If not, just maybe the right is correct in that this is all a ploy for more control of other people’s lives using other people’s money!


none2 2 years, 1 month ago

Some of the points in this letter are just silly:

"...wind power technology has unresolved shortcomings such as dependence on foreign-sourced neodymium rare earth in generator magnets; it poses hazards to avian wildlife, creates acoustic pollution, ..."

You don't need a mechanical engineering degree to understand electrical generation: mechanical energy is converted using magnets. As a turbin spins, the magnets cause an electrical current to flow. Neodymium magnets are strong for their size and weight. It is NOT a requirement to use them. Neodymium is also used in in microphones, some loudspeakers, in-ear headphones, guitar and bass guitar pick-ups and computer hard disks. Will you give up your audio equipment and computer to help lower our dependence on neodymium? Not all neodymium is foreign sourced. The United States mines it too (as does friendly Australia).

As to avian wildlife kill, Where are all the dead birds? I guess there must be night crews that pick the dead birds up during the night in SW Kansas. Perhaps some farms are on migratory paths such as in California.

You say "acoustic pollution". Do you have any idea what you are even talking about? Have you ever even been to a wind farm? I have ancestors buried not more than 1/4 mile from one of the generators in the Montezuma farm. I've been there numerous times as well as walked up to some of these generators to take photos. I was not the least bit bothered by the sound. In fact I was surprised that there wasn't more sound. I should also add that I did not get migraines, nor did I loose my equilibrium. Now I supposed if for hours on hours I stared at the blades while they turned, that I might eventually get dizzy, but I'm not that bored to do such a thing.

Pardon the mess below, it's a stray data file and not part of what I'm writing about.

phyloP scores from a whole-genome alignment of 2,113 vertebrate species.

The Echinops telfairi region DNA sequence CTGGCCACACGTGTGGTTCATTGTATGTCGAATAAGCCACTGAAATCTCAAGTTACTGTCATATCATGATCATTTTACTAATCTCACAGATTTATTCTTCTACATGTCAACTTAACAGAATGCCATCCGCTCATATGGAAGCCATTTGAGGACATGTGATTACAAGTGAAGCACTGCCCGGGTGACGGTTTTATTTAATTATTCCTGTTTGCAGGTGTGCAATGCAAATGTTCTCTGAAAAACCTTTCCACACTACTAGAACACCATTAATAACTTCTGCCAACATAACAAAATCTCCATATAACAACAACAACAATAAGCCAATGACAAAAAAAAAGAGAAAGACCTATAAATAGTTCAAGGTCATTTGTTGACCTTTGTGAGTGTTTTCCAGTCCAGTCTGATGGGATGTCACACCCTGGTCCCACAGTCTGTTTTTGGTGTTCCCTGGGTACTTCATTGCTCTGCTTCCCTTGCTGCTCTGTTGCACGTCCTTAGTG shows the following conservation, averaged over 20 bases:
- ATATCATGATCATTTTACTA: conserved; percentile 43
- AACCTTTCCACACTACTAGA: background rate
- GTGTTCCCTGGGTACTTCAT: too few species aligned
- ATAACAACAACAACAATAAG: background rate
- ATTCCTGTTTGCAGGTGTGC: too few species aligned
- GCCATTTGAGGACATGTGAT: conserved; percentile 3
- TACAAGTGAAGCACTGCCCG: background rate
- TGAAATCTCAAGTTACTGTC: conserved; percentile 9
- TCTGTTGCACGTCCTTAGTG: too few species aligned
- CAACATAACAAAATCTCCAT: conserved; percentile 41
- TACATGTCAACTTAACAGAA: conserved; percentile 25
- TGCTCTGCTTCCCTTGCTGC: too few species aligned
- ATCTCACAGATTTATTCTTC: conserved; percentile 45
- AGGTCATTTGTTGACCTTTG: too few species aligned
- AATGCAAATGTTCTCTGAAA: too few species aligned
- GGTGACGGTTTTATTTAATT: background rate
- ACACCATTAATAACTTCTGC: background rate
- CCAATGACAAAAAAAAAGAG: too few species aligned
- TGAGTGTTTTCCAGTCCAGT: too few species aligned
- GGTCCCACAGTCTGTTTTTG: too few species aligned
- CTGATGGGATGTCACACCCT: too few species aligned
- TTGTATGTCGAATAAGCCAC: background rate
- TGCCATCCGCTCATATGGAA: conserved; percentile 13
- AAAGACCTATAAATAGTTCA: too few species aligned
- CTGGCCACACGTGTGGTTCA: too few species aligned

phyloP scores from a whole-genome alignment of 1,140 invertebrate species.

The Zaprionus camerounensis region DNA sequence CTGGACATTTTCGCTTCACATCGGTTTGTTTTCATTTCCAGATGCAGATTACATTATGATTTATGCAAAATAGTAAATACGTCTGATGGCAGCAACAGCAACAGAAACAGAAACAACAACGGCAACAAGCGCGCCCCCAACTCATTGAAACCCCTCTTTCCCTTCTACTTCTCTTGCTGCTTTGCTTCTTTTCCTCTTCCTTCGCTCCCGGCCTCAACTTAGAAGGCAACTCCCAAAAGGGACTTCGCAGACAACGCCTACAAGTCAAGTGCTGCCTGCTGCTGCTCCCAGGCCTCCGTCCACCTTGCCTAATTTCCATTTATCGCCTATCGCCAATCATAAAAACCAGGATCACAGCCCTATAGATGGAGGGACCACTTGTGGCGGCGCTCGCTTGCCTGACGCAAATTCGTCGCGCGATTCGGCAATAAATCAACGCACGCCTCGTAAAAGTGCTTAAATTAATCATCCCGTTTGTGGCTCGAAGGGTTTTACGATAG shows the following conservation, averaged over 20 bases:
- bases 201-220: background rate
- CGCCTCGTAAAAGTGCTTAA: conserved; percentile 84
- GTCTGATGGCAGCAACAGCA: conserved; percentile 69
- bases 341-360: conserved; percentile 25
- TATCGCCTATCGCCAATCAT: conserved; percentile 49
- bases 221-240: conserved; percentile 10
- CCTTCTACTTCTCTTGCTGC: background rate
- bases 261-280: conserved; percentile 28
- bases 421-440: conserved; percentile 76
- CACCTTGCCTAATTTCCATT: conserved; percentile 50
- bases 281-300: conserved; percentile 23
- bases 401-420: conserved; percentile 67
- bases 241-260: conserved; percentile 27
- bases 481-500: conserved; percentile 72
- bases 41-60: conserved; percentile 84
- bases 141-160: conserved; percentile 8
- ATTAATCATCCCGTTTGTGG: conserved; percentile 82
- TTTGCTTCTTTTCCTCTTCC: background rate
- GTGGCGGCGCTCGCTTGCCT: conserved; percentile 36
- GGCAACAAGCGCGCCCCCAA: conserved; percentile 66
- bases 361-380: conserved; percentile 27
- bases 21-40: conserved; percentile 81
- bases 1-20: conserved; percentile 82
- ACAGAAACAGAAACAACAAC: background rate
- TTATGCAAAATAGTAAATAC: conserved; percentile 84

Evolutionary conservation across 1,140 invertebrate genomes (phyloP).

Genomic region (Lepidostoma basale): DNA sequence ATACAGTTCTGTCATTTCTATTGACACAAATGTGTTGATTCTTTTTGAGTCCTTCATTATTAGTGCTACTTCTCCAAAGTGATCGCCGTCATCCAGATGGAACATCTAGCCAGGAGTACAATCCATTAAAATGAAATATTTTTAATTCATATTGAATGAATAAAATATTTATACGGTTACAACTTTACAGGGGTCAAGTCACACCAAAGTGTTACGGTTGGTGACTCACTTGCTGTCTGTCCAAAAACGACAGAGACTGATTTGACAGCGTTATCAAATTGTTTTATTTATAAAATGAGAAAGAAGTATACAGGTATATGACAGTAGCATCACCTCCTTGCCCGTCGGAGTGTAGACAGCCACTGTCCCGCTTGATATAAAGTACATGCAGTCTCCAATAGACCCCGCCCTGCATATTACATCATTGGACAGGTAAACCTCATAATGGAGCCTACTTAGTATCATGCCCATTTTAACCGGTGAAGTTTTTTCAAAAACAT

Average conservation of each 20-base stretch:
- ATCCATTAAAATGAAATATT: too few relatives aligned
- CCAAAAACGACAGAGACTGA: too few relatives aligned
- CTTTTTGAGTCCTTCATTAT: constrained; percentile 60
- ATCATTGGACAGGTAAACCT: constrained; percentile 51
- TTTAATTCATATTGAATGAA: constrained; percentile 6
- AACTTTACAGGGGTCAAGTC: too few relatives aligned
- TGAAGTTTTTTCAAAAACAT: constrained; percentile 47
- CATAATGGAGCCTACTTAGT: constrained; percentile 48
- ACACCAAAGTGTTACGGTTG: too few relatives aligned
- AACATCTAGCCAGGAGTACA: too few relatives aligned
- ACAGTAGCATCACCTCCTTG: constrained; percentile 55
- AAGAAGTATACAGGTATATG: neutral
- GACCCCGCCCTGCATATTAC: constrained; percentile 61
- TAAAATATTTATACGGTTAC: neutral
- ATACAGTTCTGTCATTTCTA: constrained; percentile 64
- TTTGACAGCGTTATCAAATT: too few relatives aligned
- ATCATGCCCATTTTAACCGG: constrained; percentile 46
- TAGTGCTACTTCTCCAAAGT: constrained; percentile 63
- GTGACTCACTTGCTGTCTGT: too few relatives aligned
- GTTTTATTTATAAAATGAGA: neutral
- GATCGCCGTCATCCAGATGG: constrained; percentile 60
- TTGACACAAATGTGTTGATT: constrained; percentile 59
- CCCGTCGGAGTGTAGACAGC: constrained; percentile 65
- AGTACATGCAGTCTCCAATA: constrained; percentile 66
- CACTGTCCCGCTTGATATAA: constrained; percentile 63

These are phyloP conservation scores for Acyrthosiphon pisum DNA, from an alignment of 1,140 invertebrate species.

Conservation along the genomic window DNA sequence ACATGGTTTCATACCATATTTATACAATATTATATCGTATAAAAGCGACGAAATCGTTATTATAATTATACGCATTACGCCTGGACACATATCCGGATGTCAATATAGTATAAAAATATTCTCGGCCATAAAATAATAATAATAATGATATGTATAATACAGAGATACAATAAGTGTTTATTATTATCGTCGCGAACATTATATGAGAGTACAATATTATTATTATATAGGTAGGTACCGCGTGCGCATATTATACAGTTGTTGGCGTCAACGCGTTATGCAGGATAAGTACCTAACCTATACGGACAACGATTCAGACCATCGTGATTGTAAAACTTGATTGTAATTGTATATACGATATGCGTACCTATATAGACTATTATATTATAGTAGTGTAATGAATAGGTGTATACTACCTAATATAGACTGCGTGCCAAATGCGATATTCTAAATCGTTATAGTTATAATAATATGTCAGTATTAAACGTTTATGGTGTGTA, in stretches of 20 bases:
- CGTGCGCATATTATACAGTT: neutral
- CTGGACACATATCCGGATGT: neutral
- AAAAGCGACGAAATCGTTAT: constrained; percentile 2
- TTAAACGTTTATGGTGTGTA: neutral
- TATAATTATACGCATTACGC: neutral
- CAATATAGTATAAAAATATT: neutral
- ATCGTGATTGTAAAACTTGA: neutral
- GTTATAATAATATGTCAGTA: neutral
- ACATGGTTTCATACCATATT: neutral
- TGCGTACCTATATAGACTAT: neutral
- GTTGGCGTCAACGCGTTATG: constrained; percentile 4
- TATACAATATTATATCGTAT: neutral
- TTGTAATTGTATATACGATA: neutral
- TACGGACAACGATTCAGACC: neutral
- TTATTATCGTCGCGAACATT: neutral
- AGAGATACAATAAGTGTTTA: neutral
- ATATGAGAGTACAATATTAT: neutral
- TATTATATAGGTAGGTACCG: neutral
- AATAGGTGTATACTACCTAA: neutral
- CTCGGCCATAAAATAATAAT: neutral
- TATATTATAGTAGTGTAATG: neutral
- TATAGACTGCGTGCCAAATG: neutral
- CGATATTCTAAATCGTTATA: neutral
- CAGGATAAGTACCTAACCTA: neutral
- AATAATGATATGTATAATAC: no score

Now while I do not think alternative energy is going to save the world, neither do I think continuing down our same path is going to work indefinitely either. There are no simple solutions. The most logical future state of energy production & consumption involves multiple choices -- not some one technology that magically provides for all of our needs and has no downsides.

Now as to the pipeline, who says it should never be built? The real issue is where. If you knew anything about the issue you would know that there is already a pipeline. They want to build a second, shorter one by going through parts of the Sandhills of Nebraska where it isn't very far down before you reach the Ogallala Aquifer. Do you have any idea just how important that aquifer is to the midwest? If that aquifer ever became contaminated there would be major consequences for agriculture that far exceed your arguments for cheap energy. The pipeline company was also very rude to many property owners. Most farmers are patriots, but that doesn't mean a Canadian company can treat them like @#$ and expect them to roll over.


camper 2 years, 1 month ago

I am surprised that conservatives are in favor of the Canadian Pipeline. I would have thought that they would be the group least willing to let Canada push us around. Times have changed.


Jimo 2 years, 1 month ago

While i agree in general with the criticism of Mikkelson's piece, Mr. Kelly is just a mirror of the same absurdism.

Among the list of shortsighted comments: 1. "wind power technology has unresolved shortcomings such as dependence on foreign-sourced neodymium rare earth...."

Neodymium is a rare earth mineral, but despite the name, it is no more rare than copper. While it is mined mostly in foreign locations (read: China) that's not because it isn't found in some abundance in the U.S. Rather, China doesn't give a damn about their environment and mining neodymium is a very messy business. Besides that, "dependence" on "foreign-sourced" minerals is the current dinosaur-based model. (The only way to be "independent" of foreign oil is to be independent of oil altogether.) Don't hold your breath for Mr. Kelly to denounce that other "foreign-sourced" system anytime soon!